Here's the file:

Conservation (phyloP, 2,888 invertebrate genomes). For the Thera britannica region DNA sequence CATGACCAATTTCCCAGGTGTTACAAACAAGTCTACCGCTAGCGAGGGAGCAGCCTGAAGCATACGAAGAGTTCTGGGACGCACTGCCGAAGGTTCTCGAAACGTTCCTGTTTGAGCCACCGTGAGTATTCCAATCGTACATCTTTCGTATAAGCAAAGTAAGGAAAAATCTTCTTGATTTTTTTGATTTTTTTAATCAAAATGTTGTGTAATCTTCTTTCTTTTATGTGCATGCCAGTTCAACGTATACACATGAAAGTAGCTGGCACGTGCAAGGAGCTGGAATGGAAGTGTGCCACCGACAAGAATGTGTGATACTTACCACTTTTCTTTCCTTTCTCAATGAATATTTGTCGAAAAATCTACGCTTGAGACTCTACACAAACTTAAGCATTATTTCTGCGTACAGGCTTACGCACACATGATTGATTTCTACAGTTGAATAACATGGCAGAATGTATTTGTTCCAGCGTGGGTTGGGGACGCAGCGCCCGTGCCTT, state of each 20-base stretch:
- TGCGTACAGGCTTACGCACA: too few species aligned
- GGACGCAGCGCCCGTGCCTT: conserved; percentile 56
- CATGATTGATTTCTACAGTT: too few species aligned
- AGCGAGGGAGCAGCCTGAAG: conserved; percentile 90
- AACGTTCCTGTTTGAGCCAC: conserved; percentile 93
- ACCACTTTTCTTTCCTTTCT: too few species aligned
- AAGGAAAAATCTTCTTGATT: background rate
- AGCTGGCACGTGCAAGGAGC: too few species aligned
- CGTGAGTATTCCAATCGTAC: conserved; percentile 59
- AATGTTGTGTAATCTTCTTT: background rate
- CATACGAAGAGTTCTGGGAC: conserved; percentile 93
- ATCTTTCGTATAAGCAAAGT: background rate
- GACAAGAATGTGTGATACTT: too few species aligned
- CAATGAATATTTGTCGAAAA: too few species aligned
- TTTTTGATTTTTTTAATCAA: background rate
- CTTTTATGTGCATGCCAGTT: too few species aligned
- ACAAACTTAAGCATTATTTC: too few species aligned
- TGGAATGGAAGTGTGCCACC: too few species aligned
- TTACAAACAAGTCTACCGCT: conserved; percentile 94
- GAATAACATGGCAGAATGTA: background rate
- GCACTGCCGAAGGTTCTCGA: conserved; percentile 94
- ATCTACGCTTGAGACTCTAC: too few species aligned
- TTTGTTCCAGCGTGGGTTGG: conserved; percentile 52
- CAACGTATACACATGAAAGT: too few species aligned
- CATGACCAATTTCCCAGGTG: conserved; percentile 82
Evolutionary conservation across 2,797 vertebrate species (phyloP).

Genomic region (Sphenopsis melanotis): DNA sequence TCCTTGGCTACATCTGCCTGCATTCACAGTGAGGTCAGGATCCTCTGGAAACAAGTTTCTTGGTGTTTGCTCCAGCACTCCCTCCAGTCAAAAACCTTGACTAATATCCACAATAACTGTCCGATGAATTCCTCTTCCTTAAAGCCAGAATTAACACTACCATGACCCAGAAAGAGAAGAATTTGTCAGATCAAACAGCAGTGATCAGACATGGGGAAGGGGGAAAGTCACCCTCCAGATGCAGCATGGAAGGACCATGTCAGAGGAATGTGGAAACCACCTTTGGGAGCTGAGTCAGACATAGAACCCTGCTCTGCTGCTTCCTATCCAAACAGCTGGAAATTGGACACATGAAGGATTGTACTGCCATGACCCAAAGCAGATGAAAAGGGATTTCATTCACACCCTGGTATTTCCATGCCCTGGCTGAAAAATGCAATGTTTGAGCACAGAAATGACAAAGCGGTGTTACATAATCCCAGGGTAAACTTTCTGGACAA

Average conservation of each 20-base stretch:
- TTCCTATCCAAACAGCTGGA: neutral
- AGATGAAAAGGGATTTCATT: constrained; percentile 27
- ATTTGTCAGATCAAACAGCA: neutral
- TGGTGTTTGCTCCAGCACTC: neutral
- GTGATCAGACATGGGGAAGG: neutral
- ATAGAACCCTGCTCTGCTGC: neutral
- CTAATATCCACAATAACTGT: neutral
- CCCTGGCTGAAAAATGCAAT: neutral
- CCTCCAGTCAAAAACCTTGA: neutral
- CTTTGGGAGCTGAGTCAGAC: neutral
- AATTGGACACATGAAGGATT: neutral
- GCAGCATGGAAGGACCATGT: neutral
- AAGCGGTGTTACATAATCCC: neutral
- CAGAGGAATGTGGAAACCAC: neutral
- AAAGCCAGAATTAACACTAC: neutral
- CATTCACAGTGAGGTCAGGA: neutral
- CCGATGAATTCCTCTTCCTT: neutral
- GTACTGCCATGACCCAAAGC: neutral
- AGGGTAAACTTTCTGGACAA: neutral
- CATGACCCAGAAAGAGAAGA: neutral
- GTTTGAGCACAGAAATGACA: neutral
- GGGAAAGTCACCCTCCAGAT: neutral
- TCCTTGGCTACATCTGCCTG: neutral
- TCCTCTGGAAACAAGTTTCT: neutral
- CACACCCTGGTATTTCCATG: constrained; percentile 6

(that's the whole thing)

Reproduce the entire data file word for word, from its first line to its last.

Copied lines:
Conservation (phyloP, 2,888 invertebrate genomes). For the Thera britannica region DNA sequence CATGACCAATTTCCCAGGTGTTACAAACAAGTCTACCGCTAGCGAGGGAGCAGCCTGAAGCATACGAAGAGTTCTGGGACGCACTGCCGAAGGTTCTCGAAACGTTCCTGTTTGAGCCACCGTGAGTATTCCAATCGTACATCTTTCGTATAAGCAAAGTAAGGAAAAATCTTCTTGATTTTTTTGATTTTTTTAATCAAAATGTTGTGTAATCTTCTTTCTTTTATGTGCATGCCAGTTCAACGTATACACATGAAAGTAGCTGGCACGTGCAAGGAGCTGGAATGGAAGTGTGCCACCGACAAGAATGTGTGATACTTACCACTTTTCTTTCCTTTCTCAATGAATATTTGTCGAAAAATCTACGCTTGAGACTCTACACAAACTTAAGCATTATTTCTGCGTACAGGCTTACGCACACATGATTGATTTCTACAGTTGAATAACATGGCAGAATGTATTTGTTCCAGCGTGGGTTGGGGACGCAGCGCCCGTGCCTT, state of each 20-base stretch:
- TGCGTACAGGCTTACGCACA: too few species aligned
- GGACGCAGCGCCCGTGCCTT: conserved; percentile 56
- CATGATTGATTTCTACAGTT: too few species aligned
- AGCGAGGGAGCAGCCTGAAG: conserved; percentile 90
- AACGTTCCTGTTTGAGCCAC: conserved; percentile 93
- ACCACTTTTCTTTCCTTTCT: too few species aligned
- AAGGAAAAATCTTCTTGATT: background rate
- AGCTGGCACGTGCAAGGAGC: too few species aligned
- CGTGAGTATTCCAATCGTAC: conserved; percentile 59
- AATGTTGTGTAATCTTCTTT: background rate
- CATACGAAGAGTTCTGGGAC: conserved; percentile 93
- ATCTTTCGTATAAGCAAAGT: background rate
- GACAAGAATGTGTGATACTT: too few species aligned
- CAATGAATATTTGTCGAAAA: too few species aligned
- TTTTTGATTTTTTTAATCAA: background rate
- CTTTTATGTGCATGCCAGTT: too few species aligned
- ACAAACTTAAGCATTATTTC: too few species aligned
- TGGAATGGAAGTGTGCCACC: too few species aligned
- TTACAAACAAGTCTACCGCT: conserved; percentile 94
- GAATAACATGGCAGAATGTA: background rate
- GCACTGCCGAAGGTTCTCGA: conserved; percentile 94
- ATCTACGCTTGAGACTCTAC: too few species aligned
- TTTGTTCCAGCGTGGGTTGG: conserved; percentile 52
- CAACGTATACACATGAAAGT: too few species aligned
- CATGACCAATTTCCCAGGTG: conserved; percentile 82
Evolutionary conservation across 2,797 vertebrate species (phyloP).

Genomic region (Sphenopsis melanotis): DNA sequence TCCTTGGCTACATCTGCCTGCATTCACAGTGAGGTCAGGATCCTCTGGAAACAAGTTTCTTGGTGTTTGCTCCAGCACTCCCTCCAGTCAAAAACCTTGACTAATATCCACAATAACTGTCCGATGAATTCCTCTTCCTTAAAGCCAGAATTAACACTACCATGACCCAGAAAGAGAAGAATTTGTCAGATCAAACAGCAGTGATCAGACATGGGGAAGGGGGAAAGTCACCCTCCAGATGCAGCATGGAAGGACCATGTCAGAGGAATGTGGAAACCACCTTTGGGAGCTGAGTCAGACATAGAACCCTGCTCTGCTGCTTCCTATCCAAACAGCTGGAAATTGGACACATGAAGGATTGTACTGCCATGACCCAAAGCAGATGAAAAGGGATTTCATTCACACCCTGGTATTTCCATGCCCTGGCTGAAAAATGCAATGTTTGAGCACAGAAATGACAAAGCGGTGTTACATAATCCCAGGGTAAACTTTCTGGACAA

Average conservation of each 20-base stretch:
- TTCCTATCCAAACAGCTGGA: neutral
- AGATGAAAAGGGATTTCATT: constrained; percentile 27
- ATTTGTCAGATCAAACAGCA: neutral
- TGGTGTTTGCTCCAGCACTC: neutral
- GTGATCAGACATGGGGAAGG: neutral
- ATAGAACCCTGCTCTGCTGC: neutral
- CTAATATCCACAATAACTGT: neutral
- CCCTGGCTGAAAAATGCAAT: neutral
- CCTCCAGTCAAAAACCTTGA: neutral
- CTTTGGGAGCTGAGTCAGAC: neutral
- AATTGGACACATGAAGGATT: neutral
- GCAGCATGGAAGGACCATGT: neutral
- AAGCGGTGTTACATAATCCC: neutral
- CAGAGGAATGTGGAAACCAC: neutral
- AAAGCCAGAATTAACACTAC: neutral
- CATTCACAGTGAGGTCAGGA: neutral
- CCGATGAATTCCTCTTCCTT: neutral
- GTACTGCCATGACCCAAAGC: neutral
- AGGGTAAACTTTCTGGACAA: neutral
- CATGACCCAGAAAGAGAAGA: neutral
- GTTTGAGCACAGAAATGACA: neutral
- GGGAAAGTCACCCTCCAGAT: neutral
- TCCTTGGCTACATCTGCCTG: neutral
- TCCTCTGGAAACAAGTTTCT: neutral
- CACACCCTGGTATTTCCATG: constrained; percentile 6